Mr R Ntuli (DA) noting that the EC province has been flooded for sometime with problems of unaccountability and corruption, welcomed the initiatives taken by the IMT. He stressed the importance of ensuring that there is continual support throughout.
Mr Skosana acknowledged that some managers are corrupt but said that corruption is not only done at that level as there are also corrupt officials within lower levels, including private individuals. Therefore the fact that government is doing all in its powers to address this problem is there for everyone to see.
A SADTU representative (Eastern Cape) expressed concern at the low number of Senior Management Service (SMS) officials that have been arrested for corruption in that province. SADTU was of the view that they are the ones who are most corrupt.
Mr Skosana acknowledged the concern but noted that there are only a small number of managers as compared to other officials. There were some cases where managers were able to escape the clutches of the law even though they were chargeable. But since the IMT could only make recommendations to the MECs and other structures, there was nothing that they could really do in those cases about implementation.
Mr Ntuli (DA) asked if the question of poor auditing in the province had been addressed.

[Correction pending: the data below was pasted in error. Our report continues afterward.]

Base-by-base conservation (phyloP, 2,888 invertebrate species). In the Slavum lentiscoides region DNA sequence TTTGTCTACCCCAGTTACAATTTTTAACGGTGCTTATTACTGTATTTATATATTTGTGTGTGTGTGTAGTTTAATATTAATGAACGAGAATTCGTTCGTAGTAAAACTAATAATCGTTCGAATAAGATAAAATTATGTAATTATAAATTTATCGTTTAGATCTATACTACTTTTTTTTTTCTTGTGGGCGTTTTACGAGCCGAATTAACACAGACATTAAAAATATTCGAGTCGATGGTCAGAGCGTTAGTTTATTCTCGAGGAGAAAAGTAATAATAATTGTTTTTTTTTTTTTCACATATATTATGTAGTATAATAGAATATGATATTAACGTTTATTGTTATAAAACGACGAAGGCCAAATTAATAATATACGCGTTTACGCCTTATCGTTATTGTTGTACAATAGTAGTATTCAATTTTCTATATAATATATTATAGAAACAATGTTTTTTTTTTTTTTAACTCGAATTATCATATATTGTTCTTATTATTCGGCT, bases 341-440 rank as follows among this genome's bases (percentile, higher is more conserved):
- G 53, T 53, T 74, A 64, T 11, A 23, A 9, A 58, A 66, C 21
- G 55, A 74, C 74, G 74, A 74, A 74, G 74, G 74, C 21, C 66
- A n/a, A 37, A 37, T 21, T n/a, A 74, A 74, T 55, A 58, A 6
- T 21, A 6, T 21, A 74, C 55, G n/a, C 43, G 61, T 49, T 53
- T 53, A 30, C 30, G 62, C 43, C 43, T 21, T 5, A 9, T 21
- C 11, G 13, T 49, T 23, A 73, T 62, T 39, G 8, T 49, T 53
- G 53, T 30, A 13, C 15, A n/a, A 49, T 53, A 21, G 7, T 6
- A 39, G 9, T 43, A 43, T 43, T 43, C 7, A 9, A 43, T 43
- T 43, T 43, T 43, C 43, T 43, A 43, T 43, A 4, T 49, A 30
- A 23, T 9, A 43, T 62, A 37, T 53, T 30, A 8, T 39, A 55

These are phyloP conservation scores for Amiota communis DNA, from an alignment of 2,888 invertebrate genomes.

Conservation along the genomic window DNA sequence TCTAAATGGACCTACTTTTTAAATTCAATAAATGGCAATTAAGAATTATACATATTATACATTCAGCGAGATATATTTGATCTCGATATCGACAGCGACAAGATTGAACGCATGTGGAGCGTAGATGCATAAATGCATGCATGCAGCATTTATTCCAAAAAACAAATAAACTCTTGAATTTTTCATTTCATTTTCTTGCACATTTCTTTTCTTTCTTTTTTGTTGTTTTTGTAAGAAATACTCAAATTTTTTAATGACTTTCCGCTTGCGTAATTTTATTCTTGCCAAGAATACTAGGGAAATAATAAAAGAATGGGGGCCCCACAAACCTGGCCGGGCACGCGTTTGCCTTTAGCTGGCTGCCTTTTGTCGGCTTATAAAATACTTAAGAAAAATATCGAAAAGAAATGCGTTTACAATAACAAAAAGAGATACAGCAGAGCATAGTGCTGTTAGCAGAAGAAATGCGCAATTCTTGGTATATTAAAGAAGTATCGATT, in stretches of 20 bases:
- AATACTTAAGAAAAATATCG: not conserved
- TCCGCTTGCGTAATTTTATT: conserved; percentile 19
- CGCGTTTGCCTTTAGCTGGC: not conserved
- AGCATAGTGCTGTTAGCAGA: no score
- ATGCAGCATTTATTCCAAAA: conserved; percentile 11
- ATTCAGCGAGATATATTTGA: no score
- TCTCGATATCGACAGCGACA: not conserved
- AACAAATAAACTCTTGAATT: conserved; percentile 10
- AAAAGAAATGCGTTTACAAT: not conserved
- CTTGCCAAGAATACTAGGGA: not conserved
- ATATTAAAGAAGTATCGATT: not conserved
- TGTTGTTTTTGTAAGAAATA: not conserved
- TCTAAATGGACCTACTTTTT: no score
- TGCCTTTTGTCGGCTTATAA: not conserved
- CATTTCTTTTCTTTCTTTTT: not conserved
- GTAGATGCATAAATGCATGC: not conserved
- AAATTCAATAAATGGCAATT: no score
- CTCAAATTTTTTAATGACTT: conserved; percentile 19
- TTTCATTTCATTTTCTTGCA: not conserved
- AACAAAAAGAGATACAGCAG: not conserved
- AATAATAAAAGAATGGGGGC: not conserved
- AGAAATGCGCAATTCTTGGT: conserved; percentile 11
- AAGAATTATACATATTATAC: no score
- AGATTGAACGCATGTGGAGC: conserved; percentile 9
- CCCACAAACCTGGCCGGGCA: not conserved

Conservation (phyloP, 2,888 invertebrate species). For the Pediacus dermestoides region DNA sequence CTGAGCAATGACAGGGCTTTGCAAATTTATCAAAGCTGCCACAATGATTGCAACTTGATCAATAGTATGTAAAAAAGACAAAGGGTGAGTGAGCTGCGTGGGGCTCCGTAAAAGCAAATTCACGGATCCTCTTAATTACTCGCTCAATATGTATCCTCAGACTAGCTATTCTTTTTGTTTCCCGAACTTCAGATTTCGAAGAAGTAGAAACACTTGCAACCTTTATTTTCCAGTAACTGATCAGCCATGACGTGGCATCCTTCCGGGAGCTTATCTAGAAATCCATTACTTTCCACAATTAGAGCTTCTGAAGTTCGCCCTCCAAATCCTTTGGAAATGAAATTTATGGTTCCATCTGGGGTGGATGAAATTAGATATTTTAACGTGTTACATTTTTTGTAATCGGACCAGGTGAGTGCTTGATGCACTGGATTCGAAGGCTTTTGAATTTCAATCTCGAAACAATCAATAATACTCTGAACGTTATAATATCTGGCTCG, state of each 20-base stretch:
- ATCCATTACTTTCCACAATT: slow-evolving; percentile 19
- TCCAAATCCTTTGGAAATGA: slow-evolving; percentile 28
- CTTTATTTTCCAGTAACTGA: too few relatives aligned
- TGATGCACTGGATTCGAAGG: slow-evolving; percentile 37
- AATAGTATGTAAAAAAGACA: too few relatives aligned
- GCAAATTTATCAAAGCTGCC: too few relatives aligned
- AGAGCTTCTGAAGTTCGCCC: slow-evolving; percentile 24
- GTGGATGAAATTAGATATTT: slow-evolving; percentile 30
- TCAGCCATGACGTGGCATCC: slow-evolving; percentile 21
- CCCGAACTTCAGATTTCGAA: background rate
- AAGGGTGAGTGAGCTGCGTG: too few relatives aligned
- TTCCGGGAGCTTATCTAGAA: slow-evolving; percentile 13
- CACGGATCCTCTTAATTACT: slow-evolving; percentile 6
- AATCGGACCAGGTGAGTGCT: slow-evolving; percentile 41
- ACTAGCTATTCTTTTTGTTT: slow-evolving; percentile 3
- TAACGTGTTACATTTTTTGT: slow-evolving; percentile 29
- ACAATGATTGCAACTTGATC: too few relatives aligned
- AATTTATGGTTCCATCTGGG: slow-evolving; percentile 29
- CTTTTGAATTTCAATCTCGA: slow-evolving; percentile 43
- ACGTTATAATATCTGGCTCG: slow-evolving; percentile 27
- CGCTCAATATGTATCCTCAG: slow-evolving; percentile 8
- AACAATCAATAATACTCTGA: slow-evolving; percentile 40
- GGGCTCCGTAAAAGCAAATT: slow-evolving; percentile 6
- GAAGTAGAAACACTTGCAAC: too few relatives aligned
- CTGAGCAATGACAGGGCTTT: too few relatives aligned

Mr Skosana replied that there is still a lot to be done in this regard, especially in the Education Department. However government has initiated a number of projects aimed specifically at addressing the issue around personnel auditing countrywide and not just in the Eastern Cape.
Mr Ntuli (DA) noted that the issue of scarce skills is not unique to South Africa but faces the whole of the developing world. He asked what cogent measures are being taken to address this.
Minister Fraser-Moleketi responded that a lot of work has been done to turnaround the situation, especially in the health sector, and incentives measures would also be introduced to attract more capable people into the public service. However it is important that every sector holds an annual review of all its identified scarce skills areas since what amounts to a scarce skill now may turn out not to be one in three to five years to come.
Ms S Mgabadeli (ANC) was of the view that when government embarks on a programme to fill the identified scarce skills areas, it should be sceptical and guard against recruiting international professionals who are not even employable in their own countries.
Minister Fraser-Moleketi while acknowledging the concern, noted that it would be to generalising to say that the professionals who are brought into the country are not valued in their own countries since some of them had made an enormous sacrifice to come over to SA. Therefore what is important is to check and balance the barriers that might be in place while at the same time South Africa develops its own professionals.
Mr Ntuli (DA), noting that the presentation alleges that the province is "unmanaged", asked what is the target ratio.